December 31, 2016
Less than half an hour until the next year begins to unfurl. C. reminded me today that we first bumped into one another at a different New Year’s Eve celebration with old friends on another island 34 long years ago. It is already nearly 25 years since I came to live on this island with C. What I want to know is, “Where does the time go?”
Continue reading “Old Friends…”
Today is the shortest day of the year. It is also the darkest day of the year; it is the winter solstice. As I write these words we have just turned the corner and from now on the days will gradually be growing longer as each one passes by. Continue reading “The Evolution of Light…”
Winter has arrived. Snow covers the ground like a duck down duvet. Snow hangs from the boughs of the trees and snow is beginning to fall again. It is a winter wonderland out here on the islands.
C.’s brother N. is visiting from the city. He came up to the island to help butcher the big mule deer that C. brought home from the last hunting trip of the season. Three days ago it began to snow and now N. is stuck here for the moment, trapped by the snow-obliterated road on the next island that leads to the outside world. This morning I called the fellow who maintains the roads there. He cheerfully told me that he had just got the grader repaired, and that he probably would not be able to get plowing out to the end of the road until Monday; too much snow to be dealt with first on the south end of that island. He had already been part way out by truck and had removed a fallen tree that was also blocking the route. Continue reading “Black and White…”
Yesterday afternoon I went down to the end of the road in the skiff to collect C. and his mountain of winter-camping gear. He was coming home from his annual hunting trip to the Interior of the province.
Ever since I dropped C. off two weeks ago I have been holding the fort here at home. The weather has been wet and mild, until a couple of days ago, when the season turned the corner to reveal winter coming down the pipeline. As I write, an icy wind is beginning to stir, a storm is brewing.
C. has been going off on expeditions like this every November since I came to join him on this island nearly 25 years ago. He has spent the last two weeks camping in a canvas wall tent, complete with a wood-fired heater, along with his brother and adult son, quietly hiking around the hills of the Interior of the province, looking for mule deer that live in that region.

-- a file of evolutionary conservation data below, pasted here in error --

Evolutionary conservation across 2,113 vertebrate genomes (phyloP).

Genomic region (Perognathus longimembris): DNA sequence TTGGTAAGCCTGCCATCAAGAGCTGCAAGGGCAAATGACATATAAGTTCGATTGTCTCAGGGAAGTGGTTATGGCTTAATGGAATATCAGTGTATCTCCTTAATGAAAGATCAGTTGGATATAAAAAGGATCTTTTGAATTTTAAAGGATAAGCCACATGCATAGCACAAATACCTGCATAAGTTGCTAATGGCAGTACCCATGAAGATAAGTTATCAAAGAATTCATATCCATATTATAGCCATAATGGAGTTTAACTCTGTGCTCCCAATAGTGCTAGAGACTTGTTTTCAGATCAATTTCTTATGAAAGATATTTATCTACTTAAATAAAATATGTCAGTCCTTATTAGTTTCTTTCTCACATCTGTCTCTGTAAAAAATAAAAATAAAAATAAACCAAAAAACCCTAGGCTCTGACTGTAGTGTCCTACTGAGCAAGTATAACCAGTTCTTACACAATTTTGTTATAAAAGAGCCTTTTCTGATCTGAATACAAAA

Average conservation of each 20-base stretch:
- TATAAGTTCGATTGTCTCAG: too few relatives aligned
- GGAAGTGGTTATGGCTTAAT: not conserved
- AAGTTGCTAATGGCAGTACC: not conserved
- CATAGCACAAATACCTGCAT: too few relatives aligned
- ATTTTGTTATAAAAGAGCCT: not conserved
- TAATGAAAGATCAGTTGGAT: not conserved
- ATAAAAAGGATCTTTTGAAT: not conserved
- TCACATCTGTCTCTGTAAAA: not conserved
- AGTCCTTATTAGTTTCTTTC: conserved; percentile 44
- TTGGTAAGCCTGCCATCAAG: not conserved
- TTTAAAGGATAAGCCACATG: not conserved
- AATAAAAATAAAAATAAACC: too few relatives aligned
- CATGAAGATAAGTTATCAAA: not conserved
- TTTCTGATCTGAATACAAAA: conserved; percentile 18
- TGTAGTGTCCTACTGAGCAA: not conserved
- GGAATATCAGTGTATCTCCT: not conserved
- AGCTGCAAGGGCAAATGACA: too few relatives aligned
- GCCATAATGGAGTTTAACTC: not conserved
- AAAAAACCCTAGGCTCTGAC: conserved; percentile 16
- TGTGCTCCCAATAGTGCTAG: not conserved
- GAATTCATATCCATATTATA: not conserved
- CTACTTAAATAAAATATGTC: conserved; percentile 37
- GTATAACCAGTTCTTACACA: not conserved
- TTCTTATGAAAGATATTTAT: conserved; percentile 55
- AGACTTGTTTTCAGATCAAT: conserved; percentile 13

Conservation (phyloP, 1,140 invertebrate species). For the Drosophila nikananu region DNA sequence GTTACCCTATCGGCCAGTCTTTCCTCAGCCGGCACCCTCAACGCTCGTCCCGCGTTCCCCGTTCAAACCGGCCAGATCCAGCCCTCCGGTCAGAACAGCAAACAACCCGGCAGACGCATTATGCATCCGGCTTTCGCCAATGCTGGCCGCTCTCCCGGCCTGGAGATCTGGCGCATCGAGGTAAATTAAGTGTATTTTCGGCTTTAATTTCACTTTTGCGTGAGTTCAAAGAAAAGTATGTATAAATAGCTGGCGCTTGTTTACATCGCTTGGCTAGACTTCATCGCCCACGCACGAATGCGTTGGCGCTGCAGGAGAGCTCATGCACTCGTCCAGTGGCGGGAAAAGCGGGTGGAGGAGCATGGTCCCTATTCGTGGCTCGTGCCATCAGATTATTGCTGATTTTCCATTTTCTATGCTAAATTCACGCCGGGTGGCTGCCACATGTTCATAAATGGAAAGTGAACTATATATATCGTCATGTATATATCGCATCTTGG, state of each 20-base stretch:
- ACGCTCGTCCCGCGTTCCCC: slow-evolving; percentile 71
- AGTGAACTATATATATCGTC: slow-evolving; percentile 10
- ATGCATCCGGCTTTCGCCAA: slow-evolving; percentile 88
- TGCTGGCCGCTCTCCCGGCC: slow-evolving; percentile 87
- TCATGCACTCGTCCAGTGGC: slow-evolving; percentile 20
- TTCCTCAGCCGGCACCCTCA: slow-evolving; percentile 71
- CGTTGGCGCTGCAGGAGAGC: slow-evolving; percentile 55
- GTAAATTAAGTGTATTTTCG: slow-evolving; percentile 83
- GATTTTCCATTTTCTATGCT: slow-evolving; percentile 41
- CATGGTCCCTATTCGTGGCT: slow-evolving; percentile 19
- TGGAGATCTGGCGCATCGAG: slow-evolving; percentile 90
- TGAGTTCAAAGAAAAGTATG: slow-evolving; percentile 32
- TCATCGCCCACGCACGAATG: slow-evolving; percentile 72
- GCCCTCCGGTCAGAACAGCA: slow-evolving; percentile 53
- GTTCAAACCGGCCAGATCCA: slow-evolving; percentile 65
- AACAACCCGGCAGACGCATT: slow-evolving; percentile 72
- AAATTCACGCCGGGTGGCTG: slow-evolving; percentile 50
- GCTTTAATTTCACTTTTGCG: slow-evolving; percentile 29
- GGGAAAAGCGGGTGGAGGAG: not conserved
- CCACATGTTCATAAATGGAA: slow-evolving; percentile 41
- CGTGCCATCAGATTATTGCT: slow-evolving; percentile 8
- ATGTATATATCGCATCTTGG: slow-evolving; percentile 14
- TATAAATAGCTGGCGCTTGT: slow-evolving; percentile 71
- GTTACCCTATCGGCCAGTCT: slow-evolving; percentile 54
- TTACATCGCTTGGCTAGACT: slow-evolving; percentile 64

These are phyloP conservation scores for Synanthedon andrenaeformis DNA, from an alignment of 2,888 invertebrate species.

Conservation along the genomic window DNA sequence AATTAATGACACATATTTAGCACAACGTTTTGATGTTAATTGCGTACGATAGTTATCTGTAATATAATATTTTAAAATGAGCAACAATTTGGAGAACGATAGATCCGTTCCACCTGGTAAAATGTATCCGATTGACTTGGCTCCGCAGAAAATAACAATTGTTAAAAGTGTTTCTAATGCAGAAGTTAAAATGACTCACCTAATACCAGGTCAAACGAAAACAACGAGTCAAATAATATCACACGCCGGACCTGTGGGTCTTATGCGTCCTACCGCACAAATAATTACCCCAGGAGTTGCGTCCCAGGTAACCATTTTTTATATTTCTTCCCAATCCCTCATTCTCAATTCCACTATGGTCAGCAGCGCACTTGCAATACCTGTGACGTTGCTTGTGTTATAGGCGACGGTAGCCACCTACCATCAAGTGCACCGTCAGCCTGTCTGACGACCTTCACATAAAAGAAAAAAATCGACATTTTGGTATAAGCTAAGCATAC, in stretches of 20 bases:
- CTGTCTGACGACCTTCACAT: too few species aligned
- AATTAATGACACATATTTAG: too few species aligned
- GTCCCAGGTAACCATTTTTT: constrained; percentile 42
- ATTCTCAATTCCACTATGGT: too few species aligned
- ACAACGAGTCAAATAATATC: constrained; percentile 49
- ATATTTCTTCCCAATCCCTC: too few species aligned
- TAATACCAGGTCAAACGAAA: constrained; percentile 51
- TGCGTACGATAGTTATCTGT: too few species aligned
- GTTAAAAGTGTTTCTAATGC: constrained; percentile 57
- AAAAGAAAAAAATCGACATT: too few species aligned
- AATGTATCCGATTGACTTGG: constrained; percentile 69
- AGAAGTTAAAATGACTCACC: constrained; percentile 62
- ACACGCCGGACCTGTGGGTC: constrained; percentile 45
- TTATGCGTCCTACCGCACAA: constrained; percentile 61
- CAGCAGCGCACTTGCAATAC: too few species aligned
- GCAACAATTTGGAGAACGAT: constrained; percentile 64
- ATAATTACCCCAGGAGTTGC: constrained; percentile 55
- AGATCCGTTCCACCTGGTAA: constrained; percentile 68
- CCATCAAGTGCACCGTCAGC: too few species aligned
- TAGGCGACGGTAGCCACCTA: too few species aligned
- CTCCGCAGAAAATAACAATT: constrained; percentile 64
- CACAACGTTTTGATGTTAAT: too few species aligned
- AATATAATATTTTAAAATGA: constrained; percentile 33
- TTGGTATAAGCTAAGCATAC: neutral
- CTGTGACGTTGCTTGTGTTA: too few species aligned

Continue reading “The Hunter…”
It has been one of the wettest autumns I have ever seen anywhere. I think. These days my memory seems to play tricks on me, so perhaps I’m just not remembering a wetter October and November in any of the places I have lived, in several places on this planet, during my lifetime.
The other morning the weatherman on the regional CBC morning radio told his listeners that there was “a chance of showers for all areas”. I was looking out the living room window at the time, watching a veritable wall of water descend from the heavens above as a solid stream of water poured from the broken gutter onto the ground below. “You don’t say?”
Continue reading “Chance of Showers…”
of a remote island dweller…and chronic tea drinker!
People who live elsewhere often ask, “What do you do all day long on your island.” How do I begin to describe a typical day in this place I call home? There are seasonal differences and a day in my life as a remote, off grid island dweller depends a lot on the weather, among other things.
Let’s take last Tuesday for example. I woke up earlier than usual with the sound of C.’s alarm clock chiming. Still dark outside, I could hear the incessant rainfall on the roof. C. had plans to leave for his annual winter camping and deer-hunting trip to the interior of the province. I needed to get up too, in order to take him and all his gear, in the skiff, down the channel, to the end of the road on the next island where our car stays when we are at home on this island. Have I mentioned that there is no ferry service to our island?
While we ate breakfast the rain stopped, temporarily, for the first time in many, many days. C. was able to load his gear into the skiff without it all getting soaked. We both got dressed for the open boat ride; layers of warm clothing topped off with heavy duty rain gear and rubber boots. From home, it’s a fifteen minute run, in a fast boat, to the end of the road. Continue reading “A Day in The Life…”